Perhaps the story can begin with the way an "aide to [President] George W. Bush [apparently Karl Rove] spoke dismissively of "the reality-based community." Rove, in an interview with reporter Ron Suskind, contrasted that "reality-based" approach (which starts with a careful study of the real circumstances in which one is acting) with the way of the Bush gang: "[W]hen we act, we create our own reality."
This was in 2004, before it was yet fully manifest how profoundly reality was going to punish the Bushites - and the nation they were leading - for their hubris in "creating their own reality" with their invasion of Iraq.
The story of the right's growing refusal to respect reality surely must include how the right has been dealing with climate change.
On certain kinds of questions, science is clearly the most powerful tool that humankind has come up with for learning about reality. The question, "What's happening in the earth's climate system?" falls squarely within science's proper realm. And the climate scientists, after letting reality speak to them, are raising an alarm the likes of which humankind has never before heard from that precinct.
Nonetheless, in the ranks of the "reality is for losers" right wing, the voice of science - speaking for reality - is almost universally ignored if not denigrated.
But the immediate matter that prompts me to look at the right's disconnection from reality is the publication of a piece with the title, "The Dark Truth of John Boehner's resignation," by a Daily Kos writer who goes by the name of RETIII.
While RETIII does not break new ground (the basic point is one that I wrote about months ago), he does an excellent job of assembling relevant facts and ideas around this theme: that the Republican base is angry at its leaders for failure to accomplish what - in view of the political realities - was clearly impossible for them to achieve.
So the Republican base cheered when Speaker Boehner resigned--cheered because, in their eyes, his failure to abolish Obamacare made him that most despised thing, a "compromiser." But, as RETIII cites Philip Bump as saying, the only "compromises" Boehner made "have been between reality and fantasy."
In this unreality-based community that's developed on the right, "we are witnessing a sort of collective Republican denial where they cannot accept that they are not the ruling party..." (Jonathan Chait, via RETIII).
This angry Republican base is not just protesting reality, but denying it altogether. In RETIII's own words: "What is important here is not that Republicans object to the limits of their power, but that Republicans apparently cannot accept that such limits even exist." (Emphasis in the original)
But then, as I see it, RETIII stops short of the heart of the matter when he sums up the issue (i.e. this non-acceptance of the limits to the right's power) as "another significant step in the Republican party's shocking withdrawal from our system of democratic governance."
Yes, it is that. In our system, we are all called upon to accept that sometimes we win, and sometimes we lose; sometimes we have power, and sometimes we are subject to the power of others, whom the people have chosen. And sometimes we and the other side must share power, and are therefore - for the good of the nation -- called upon (to employ what has become a dirty word in the right-wing's lexicon) to compromise.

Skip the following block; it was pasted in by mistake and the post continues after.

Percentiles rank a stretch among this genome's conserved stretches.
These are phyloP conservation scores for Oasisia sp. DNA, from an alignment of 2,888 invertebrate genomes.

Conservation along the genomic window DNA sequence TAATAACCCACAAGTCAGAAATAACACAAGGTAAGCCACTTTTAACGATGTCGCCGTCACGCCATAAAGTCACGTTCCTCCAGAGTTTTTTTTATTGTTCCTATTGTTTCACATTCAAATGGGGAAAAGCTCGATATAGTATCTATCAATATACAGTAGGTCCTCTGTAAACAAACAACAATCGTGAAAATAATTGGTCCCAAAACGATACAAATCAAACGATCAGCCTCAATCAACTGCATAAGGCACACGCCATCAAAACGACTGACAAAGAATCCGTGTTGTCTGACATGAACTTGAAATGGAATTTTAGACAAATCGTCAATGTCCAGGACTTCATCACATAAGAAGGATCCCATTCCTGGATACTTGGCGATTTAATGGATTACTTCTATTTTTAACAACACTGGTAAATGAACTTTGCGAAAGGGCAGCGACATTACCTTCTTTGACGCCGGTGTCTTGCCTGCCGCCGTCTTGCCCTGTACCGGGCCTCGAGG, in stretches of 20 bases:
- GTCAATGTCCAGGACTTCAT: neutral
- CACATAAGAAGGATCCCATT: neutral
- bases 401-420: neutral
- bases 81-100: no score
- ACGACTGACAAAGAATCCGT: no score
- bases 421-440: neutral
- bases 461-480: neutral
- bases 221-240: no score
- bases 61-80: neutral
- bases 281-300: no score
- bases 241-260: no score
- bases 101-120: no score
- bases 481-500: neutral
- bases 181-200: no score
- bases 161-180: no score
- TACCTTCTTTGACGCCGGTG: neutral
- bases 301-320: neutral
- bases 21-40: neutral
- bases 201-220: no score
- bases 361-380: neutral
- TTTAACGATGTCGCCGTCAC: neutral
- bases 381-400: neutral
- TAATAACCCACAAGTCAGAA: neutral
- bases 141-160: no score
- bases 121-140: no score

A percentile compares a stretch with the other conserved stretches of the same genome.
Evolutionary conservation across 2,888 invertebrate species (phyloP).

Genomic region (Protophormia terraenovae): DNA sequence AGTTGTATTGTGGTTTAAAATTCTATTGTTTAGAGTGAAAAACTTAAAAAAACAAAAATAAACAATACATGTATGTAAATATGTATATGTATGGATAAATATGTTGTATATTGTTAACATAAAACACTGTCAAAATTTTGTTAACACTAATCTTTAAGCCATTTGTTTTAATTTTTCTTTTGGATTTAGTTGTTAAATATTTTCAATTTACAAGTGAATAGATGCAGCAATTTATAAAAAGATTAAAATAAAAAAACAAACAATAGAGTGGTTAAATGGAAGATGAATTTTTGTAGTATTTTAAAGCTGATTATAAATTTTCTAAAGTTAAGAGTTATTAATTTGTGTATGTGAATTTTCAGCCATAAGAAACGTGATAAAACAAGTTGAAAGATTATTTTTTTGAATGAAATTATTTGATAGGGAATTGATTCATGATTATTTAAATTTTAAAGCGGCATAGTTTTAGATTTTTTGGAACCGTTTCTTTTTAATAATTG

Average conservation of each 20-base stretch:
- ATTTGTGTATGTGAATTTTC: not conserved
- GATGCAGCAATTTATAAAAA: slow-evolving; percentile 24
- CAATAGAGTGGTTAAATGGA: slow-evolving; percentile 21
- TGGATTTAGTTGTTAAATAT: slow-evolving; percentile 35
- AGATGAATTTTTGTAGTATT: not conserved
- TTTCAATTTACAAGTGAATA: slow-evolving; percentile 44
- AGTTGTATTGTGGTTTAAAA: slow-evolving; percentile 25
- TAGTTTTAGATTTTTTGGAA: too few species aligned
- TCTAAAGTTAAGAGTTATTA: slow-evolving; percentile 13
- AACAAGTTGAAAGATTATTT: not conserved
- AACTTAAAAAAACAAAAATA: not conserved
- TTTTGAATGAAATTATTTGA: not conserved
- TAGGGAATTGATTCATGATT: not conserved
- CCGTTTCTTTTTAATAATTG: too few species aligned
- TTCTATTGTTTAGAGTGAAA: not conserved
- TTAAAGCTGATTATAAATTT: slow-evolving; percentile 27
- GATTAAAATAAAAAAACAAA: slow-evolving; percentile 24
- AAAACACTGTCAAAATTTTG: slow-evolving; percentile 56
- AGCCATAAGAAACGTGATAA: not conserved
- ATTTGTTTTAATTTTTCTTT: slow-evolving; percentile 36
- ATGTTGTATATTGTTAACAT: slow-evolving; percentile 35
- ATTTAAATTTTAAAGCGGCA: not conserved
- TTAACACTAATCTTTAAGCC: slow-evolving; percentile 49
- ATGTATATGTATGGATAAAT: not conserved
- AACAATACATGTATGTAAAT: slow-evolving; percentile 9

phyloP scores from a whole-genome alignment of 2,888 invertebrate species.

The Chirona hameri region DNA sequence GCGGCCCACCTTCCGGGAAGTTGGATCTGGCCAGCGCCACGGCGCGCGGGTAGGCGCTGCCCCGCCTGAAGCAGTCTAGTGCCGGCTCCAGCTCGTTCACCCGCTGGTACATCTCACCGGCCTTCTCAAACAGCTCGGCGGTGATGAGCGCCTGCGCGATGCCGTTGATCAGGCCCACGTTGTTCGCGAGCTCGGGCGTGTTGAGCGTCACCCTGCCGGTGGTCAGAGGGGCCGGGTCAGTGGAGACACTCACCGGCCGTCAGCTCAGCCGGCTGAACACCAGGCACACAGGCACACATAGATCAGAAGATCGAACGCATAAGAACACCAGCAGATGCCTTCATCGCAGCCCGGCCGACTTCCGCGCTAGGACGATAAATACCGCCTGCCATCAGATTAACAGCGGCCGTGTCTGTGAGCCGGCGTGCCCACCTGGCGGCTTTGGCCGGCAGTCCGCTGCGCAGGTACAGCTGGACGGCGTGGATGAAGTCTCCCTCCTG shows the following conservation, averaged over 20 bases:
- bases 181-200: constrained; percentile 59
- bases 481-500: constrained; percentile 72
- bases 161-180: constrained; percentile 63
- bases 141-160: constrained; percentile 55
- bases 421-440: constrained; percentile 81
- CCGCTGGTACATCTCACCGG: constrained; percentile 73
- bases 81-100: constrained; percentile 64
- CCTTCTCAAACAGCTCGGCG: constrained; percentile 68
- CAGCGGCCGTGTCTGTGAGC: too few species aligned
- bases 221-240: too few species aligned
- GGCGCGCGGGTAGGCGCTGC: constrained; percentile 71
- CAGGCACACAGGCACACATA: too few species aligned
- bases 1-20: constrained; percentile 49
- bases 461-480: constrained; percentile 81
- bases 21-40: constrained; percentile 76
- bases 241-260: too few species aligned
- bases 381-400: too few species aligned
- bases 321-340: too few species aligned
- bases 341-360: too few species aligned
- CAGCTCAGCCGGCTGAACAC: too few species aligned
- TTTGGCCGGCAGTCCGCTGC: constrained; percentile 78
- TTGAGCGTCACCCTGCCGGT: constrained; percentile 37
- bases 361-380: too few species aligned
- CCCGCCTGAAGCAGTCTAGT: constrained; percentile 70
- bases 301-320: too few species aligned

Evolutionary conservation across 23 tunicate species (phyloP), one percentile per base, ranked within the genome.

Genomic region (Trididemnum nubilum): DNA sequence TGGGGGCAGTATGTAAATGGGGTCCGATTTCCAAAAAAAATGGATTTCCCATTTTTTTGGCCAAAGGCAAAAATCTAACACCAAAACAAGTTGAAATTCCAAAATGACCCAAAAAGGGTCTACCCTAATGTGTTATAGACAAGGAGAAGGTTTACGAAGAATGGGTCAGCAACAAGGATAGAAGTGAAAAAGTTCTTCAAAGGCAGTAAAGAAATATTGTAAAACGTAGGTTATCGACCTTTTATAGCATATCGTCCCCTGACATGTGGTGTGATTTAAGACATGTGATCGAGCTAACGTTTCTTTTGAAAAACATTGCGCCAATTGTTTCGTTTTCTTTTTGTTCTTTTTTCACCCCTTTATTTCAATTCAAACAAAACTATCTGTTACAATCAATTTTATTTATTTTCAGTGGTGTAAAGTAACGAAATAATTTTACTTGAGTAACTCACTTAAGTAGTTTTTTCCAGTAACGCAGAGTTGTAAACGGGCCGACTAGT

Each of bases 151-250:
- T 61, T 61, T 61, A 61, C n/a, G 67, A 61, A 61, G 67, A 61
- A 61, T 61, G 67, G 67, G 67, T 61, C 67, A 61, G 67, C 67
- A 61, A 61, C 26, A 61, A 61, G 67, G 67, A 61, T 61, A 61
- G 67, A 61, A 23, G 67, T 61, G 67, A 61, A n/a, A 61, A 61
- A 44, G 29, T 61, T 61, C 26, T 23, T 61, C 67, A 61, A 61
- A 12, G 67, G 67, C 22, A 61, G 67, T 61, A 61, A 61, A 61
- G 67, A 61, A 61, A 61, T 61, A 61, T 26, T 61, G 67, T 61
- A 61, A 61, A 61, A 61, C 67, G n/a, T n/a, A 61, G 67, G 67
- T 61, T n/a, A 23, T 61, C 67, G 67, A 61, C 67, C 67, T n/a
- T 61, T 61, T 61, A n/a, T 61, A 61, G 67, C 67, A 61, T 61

But beneath that rejection of democratic governance lies something more fundamental. It's a manifestation of that profound form of human brokenness: the lust for power.
Out of some deeply wounding experience, some people emerge insistent upon having unchallenged control of their world. Unchecked power-- if not for one's "I" than for the "We" with which they identify.
The insistence on control, in turn, is a reaction to what I call -- in my book, WHAT WE'RE UP AGAINST -- "the terror of the subordinate role." The power of another is too frightening to accept.
When, in 1860, an election took power out of the hands of the slaveholders of the South, they chose secession and war. When the election of 2008 took power out of the hands of today's Republican party, they chose unending obstructionism rather than the normal role of an opposition party.
This obstructionism has represented an all-out war against their political opponents--specifically, President Obama and the Democratic Party. But with their ritual repealing of Obamacare -- more than fifty times -- the Republicans have also enacted what might be called a war against reality.
So now -- like the Bush regime in its hubris in thinking it could compel reality to conform to its will; and like the Republicans in Congress who rejected not only the apportionment of power determined by the people through our democratic system, but also the limits to their power that reality imposed - the Republican base is now enacting its own form of a power-lust so intense that it refuses even to bow before inescapable reality.
Rather than accept the reality that their power is limited, they reject political leaders like John Boehner who - for all their gestures and playacting to appease their maddened base - understand that they lack the means to impose their will upon the nation.
(And, in that same lust for power, these Republicans in the base are turning to the snake-oil salesman Donald Trump selling fantasies of enjoying so many "victories" we'll get bored with winning.)
Reality is not always wonderful. But whether reality is good or bad at any given time, reality is the only thing we've got.
Those who feel compelled to reject reality -- in order to maintain falsehoods they desperately need -- are a menace to themselves and to everything they touch.